Trumpeting seven deals that were announced on the first full day of his visit to China, Canadian Prime Minister Stephen Harper said relations between the two countries are making great leaps forward.

Talking to reporters at the end of his official itinerary Wednesday, Harper held up the foreign investment promotion and protection agreement as a prime example of those improving relations.

"My sense is the willingness of the Chinese to conclude this agreement indicates to me that they do put increasing strategic importance on two-way investment between our countries," Harper said of the so-called FIPA talks now concluded after a dozen failed rounds over a nearly two decade span.

Pending its legal ratification in both China and Canada, the FIPA is expected to level the playing field between foreign investors and domestic businesses as well as establish a dispute resolution mechanism. Canada already has similar agreements in place with 24 countries, and is negotiating deals with 10 others.

Terms of this deal -- which won't take effect until it is reviewed and legally ratified in both China and Canada anyway -- have not been released.

CTV's Roger Smith says the entourage of Canadian business leaders accompanying the prime minister reacted positively.

"Business people travelling with Harper say this will help guard against arbitrary measures and discrimination sometimes imposed by the Chinese," he said.

"The prime minister is heralding it today as a great step forward."

But aside from the FIPA announcement, Smith says there's not a lot of substance to the day's other deals.

"The agreements being signed today, in such a wide range of areas, are further testimony that we are taking relations to the next level and further strengthening our strategic partnership," Harper said in a statement.

While the prime minister is clearly focused on those high-level links between the two countries, he started the day Wednesday by launching a campaign aimed at the growing number of Chinese who are vacationing abroad.

"It is one of the few industries in the world whose raw material is goodwill and whose finished product is friendship," Harper said at an event launching a campaign to promote Canada as a year-round destination for Chinese travellers.

"And I think the world needs all the friendship and goodwill it can get."

Since 2009, when Beijing added Canada to its list of officially approved travel destinations, the number of Chinese tourists visiting Canada has been rising, including a nearly 25 per cent jump last year.

"The new tourism commission office and marketing campaign being announced today are further signs that this industry, which generates such goodwill between our two great countries, is flourishing," he said, referring to the "Signature Experience Collection" campaign focused on showcasing iconic events and attractions like the annual Calgary Stampede.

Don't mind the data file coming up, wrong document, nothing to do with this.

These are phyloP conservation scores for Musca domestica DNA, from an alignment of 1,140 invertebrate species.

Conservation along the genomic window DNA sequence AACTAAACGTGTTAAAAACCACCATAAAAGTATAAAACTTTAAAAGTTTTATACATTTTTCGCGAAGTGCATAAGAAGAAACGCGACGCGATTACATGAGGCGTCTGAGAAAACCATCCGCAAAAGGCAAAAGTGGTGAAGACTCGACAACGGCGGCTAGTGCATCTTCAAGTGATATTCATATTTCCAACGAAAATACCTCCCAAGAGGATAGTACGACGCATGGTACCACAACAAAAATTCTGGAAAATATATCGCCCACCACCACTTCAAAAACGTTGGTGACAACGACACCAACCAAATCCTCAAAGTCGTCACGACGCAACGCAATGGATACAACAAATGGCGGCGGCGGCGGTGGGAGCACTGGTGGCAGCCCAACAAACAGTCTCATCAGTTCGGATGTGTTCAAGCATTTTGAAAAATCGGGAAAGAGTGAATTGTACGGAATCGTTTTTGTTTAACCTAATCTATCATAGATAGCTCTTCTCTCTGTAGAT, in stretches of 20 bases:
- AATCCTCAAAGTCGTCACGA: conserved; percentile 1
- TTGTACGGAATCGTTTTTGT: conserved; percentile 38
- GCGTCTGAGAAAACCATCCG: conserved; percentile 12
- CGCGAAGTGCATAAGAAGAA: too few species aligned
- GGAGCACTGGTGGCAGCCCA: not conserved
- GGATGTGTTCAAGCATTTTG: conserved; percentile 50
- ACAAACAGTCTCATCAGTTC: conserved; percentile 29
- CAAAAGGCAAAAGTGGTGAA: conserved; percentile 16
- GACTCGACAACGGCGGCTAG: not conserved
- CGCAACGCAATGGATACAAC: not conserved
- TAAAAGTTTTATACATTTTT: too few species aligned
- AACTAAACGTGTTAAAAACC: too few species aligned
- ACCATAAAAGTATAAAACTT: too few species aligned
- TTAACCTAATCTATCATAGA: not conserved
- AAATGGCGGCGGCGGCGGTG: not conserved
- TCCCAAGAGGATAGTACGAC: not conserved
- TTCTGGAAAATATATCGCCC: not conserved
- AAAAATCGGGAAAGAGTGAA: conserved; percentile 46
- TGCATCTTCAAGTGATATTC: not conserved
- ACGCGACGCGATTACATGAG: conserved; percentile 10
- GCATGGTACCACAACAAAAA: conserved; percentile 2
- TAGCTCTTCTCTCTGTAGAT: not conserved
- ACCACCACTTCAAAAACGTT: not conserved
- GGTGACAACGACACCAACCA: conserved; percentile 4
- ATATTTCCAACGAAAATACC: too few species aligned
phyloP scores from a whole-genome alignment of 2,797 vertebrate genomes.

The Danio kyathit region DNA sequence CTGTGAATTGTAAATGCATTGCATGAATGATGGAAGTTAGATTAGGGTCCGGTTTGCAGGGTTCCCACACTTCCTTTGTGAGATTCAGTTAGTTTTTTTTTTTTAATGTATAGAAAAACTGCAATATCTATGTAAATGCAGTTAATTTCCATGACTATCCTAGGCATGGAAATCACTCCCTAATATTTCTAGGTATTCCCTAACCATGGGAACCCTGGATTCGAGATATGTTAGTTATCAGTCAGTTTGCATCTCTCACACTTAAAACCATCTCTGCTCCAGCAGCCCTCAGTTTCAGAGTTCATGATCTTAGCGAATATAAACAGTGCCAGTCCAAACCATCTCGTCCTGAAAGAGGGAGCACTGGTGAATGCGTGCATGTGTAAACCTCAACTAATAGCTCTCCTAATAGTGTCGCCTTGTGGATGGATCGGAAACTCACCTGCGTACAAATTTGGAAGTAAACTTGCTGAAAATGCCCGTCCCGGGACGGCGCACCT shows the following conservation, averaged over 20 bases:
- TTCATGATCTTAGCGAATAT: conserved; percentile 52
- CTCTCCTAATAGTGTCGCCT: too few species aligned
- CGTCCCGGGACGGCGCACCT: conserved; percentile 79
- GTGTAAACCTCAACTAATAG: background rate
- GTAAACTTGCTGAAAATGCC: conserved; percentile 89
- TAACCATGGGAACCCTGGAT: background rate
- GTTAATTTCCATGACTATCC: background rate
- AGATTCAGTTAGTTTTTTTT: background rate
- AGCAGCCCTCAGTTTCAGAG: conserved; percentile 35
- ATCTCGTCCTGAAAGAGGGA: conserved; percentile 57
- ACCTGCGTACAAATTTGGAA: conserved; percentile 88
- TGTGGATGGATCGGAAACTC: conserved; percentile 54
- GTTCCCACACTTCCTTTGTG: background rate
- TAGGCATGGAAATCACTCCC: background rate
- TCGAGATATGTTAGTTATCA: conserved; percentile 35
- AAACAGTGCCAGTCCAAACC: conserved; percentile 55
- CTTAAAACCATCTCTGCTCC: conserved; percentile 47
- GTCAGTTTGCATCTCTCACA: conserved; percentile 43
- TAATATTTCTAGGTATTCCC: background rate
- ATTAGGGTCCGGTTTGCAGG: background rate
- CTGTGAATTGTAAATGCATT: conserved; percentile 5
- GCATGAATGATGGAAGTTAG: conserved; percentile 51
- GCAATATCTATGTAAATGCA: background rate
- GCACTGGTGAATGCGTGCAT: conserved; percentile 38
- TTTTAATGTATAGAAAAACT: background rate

Leaving the white cowboy hats worn by some young flag-waving Chinese audience members at the China Youth Services Travel bureau behind, Harper and his wife Laureen played the part of tourists themselves as they toured and posed for photographs at the 600-year-old Temple of Heaven.

In the afternoon, the prime minister sat down for a roundtable with Chinese and Canadian business people including executives from Air Canada, Bombardier, Shell and SNC Lavalin, as well as the heads of the Canadian Association of Petroleum Producers and Western University.

"We like to say the short hand for our approach to creating jobs and economic growth is trade, training taxes," Harper said.

"The first two we want to go up and the third we want to go down."

Then, at 5 p.m. Beijing time, Harper was afforded an official welcome at the Great Hall of the People, followed by a bilateral meeting with Chinese Premier Wen Jiabao.

While their discussion focused on economic issues, it did venture into other topics, such as China's veto on Syrian sanctions.

"I raised, in very clear and strong terms, Canada's position on this issue," Harper later told reporters. "We would hope to see in the future action from the Security Council."

Officials also said the prime minister raised the case of Huseyin Celil, the Canadian citizen serving a life sentence for speaking out on behalf of China's Uighur minority.

"My view has always been that as long as you're frank and respectful, it is in fact necessary to engage China as we would engage every other country on the entire range of issues," Harper said.

"I think the Chinese have gotten more comfortable with that position as we've gone forward and I think we are beginning to achieve things."